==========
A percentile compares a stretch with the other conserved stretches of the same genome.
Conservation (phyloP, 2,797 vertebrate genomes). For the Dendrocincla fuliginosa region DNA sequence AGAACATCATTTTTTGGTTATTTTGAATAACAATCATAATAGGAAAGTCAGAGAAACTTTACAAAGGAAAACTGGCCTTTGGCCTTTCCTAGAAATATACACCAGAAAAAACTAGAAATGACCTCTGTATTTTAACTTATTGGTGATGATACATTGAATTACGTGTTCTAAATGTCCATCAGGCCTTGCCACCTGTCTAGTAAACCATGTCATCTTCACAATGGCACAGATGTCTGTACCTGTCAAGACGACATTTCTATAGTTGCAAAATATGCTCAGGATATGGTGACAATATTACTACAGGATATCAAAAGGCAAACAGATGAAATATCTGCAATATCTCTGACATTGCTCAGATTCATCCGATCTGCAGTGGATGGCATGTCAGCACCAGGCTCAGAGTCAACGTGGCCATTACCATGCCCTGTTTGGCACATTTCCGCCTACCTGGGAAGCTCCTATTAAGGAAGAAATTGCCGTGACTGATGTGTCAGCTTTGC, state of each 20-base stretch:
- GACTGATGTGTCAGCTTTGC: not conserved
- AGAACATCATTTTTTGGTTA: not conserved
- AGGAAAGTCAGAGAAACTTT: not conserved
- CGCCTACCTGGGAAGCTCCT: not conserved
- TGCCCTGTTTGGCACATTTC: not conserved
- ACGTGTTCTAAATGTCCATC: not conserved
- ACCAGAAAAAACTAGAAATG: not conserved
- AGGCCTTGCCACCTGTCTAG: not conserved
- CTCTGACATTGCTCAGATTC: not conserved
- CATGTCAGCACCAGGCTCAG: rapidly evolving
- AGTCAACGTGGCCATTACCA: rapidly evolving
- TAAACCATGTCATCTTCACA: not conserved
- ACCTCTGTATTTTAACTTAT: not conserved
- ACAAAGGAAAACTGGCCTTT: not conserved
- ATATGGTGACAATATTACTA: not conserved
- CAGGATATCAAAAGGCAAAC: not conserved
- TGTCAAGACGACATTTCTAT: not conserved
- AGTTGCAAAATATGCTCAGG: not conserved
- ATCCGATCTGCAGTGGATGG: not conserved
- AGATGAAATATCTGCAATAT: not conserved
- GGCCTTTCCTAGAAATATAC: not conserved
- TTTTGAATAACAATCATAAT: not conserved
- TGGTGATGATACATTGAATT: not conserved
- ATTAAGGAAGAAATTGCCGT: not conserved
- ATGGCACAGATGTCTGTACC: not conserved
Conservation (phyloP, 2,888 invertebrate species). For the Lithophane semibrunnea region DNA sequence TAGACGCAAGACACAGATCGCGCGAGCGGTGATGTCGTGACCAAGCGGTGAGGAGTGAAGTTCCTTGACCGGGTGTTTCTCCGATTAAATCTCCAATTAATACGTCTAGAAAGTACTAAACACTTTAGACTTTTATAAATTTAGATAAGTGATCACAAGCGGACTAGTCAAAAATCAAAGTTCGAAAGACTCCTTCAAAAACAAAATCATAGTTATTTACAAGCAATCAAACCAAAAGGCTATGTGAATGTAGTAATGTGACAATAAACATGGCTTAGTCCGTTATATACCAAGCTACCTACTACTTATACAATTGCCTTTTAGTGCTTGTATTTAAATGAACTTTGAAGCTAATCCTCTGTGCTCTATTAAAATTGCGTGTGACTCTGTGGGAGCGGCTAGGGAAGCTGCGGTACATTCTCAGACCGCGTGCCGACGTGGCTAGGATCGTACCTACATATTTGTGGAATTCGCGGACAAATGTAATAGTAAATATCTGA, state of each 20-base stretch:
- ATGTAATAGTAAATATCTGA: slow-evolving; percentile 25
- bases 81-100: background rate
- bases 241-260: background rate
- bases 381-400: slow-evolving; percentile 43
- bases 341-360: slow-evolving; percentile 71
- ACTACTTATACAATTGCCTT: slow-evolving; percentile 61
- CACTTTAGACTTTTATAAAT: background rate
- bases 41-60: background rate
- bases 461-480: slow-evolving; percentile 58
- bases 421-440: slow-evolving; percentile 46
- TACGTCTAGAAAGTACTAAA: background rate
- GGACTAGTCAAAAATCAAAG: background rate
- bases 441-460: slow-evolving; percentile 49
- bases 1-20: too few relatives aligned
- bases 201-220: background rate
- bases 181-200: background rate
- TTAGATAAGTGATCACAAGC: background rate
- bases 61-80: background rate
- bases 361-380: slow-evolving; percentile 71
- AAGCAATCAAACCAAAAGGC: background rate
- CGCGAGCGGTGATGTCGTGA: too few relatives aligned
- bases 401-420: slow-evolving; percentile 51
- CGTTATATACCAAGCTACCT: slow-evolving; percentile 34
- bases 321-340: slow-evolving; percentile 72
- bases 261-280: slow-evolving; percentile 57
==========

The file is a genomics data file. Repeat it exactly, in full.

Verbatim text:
A percentile compares a stretch with the other conserved stretches of the same genome.
Conservation (phyloP, 2,797 vertebrate genomes). For the Dendrocincla fuliginosa region DNA sequence AGAACATCATTTTTTGGTTATTTTGAATAACAATCATAATAGGAAAGTCAGAGAAACTTTACAAAGGAAAACTGGCCTTTGGCCTTTCCTAGAAATATACACCAGAAAAAACTAGAAATGACCTCTGTATTTTAACTTATTGGTGATGATACATTGAATTACGTGTTCTAAATGTCCATCAGGCCTTGCCACCTGTCTAGTAAACCATGTCATCTTCACAATGGCACAGATGTCTGTACCTGTCAAGACGACATTTCTATAGTTGCAAAATATGCTCAGGATATGGTGACAATATTACTACAGGATATCAAAAGGCAAACAGATGAAATATCTGCAATATCTCTGACATTGCTCAGATTCATCCGATCTGCAGTGGATGGCATGTCAGCACCAGGCTCAGAGTCAACGTGGCCATTACCATGCCCTGTTTGGCACATTTCCGCCTACCTGGGAAGCTCCTATTAAGGAAGAAATTGCCGTGACTGATGTGTCAGCTTTGC, state of each 20-base stretch:
- GACTGATGTGTCAGCTTTGC: not conserved
- AGAACATCATTTTTTGGTTA: not conserved
- AGGAAAGTCAGAGAAACTTT: not conserved
- CGCCTACCTGGGAAGCTCCT: not conserved
- TGCCCTGTTTGGCACATTTC: not conserved
- ACGTGTTCTAAATGTCCATC: not conserved
- ACCAGAAAAAACTAGAAATG: not conserved
- AGGCCTTGCCACCTGTCTAG: not conserved
- CTCTGACATTGCTCAGATTC: not conserved
- CATGTCAGCACCAGGCTCAG: rapidly evolving
- AGTCAACGTGGCCATTACCA: rapidly evolving
- TAAACCATGTCATCTTCACA: not conserved
- ACCTCTGTATTTTAACTTAT: not conserved
- ACAAAGGAAAACTGGCCTTT: not conserved
- ATATGGTGACAATATTACTA: not conserved
- CAGGATATCAAAAGGCAAAC: not conserved
- TGTCAAGACGACATTTCTAT: not conserved
- AGTTGCAAAATATGCTCAGG: not conserved
- ATCCGATCTGCAGTGGATGG: not conserved
- AGATGAAATATCTGCAATAT: not conserved
- GGCCTTTCCTAGAAATATAC: not conserved
- TTTTGAATAACAATCATAAT: not conserved
- TGGTGATGATACATTGAATT: not conserved
- ATTAAGGAAGAAATTGCCGT: not conserved
- ATGGCACAGATGTCTGTACC: not conserved
Conservation (phyloP, 2,888 invertebrate species). For the Lithophane semibrunnea region DNA sequence TAGACGCAAGACACAGATCGCGCGAGCGGTGATGTCGTGACCAAGCGGTGAGGAGTGAAGTTCCTTGACCGGGTGTTTCTCCGATTAAATCTCCAATTAATACGTCTAGAAAGTACTAAACACTTTAGACTTTTATAAATTTAGATAAGTGATCACAAGCGGACTAGTCAAAAATCAAAGTTCGAAAGACTCCTTCAAAAACAAAATCATAGTTATTTACAAGCAATCAAACCAAAAGGCTATGTGAATGTAGTAATGTGACAATAAACATGGCTTAGTCCGTTATATACCAAGCTACCTACTACTTATACAATTGCCTTTTAGTGCTTGTATTTAAATGAACTTTGAAGCTAATCCTCTGTGCTCTATTAAAATTGCGTGTGACTCTGTGGGAGCGGCTAGGGAAGCTGCGGTACATTCTCAGACCGCGTGCCGACGTGGCTAGGATCGTACCTACATATTTGTGGAATTCGCGGACAAATGTAATAGTAAATATCTGA, state of each 20-base stretch:
- ATGTAATAGTAAATATCTGA: slow-evolving; percentile 25
- bases 81-100: background rate
- bases 241-260: background rate
- bases 381-400: slow-evolving; percentile 43
- bases 341-360: slow-evolving; percentile 71
- ACTACTTATACAATTGCCTT: slow-evolving; percentile 61
- CACTTTAGACTTTTATAAAT: background rate
- bases 41-60: background rate
- bases 461-480: slow-evolving; percentile 58
- bases 421-440: slow-evolving; percentile 46
- TACGTCTAGAAAGTACTAAA: background rate
- GGACTAGTCAAAAATCAAAG: background rate
- bases 441-460: slow-evolving; percentile 49
- bases 1-20: too few relatives aligned
- bases 201-220: background rate
- bases 181-200: background rate
- TTAGATAAGTGATCACAAGC: background rate
- bases 61-80: background rate
- bases 361-380: slow-evolving; percentile 71
- AAGCAATCAAACCAAAAGGC: background rate
- CGCGAGCGGTGATGTCGTGA: too few relatives aligned
- bases 401-420: slow-evolving; percentile 51
- CGTTATATACCAAGCTACCT: slow-evolving; percentile 34
- bases 321-340: slow-evolving; percentile 72
- bases 261-280: slow-evolving; percentile 57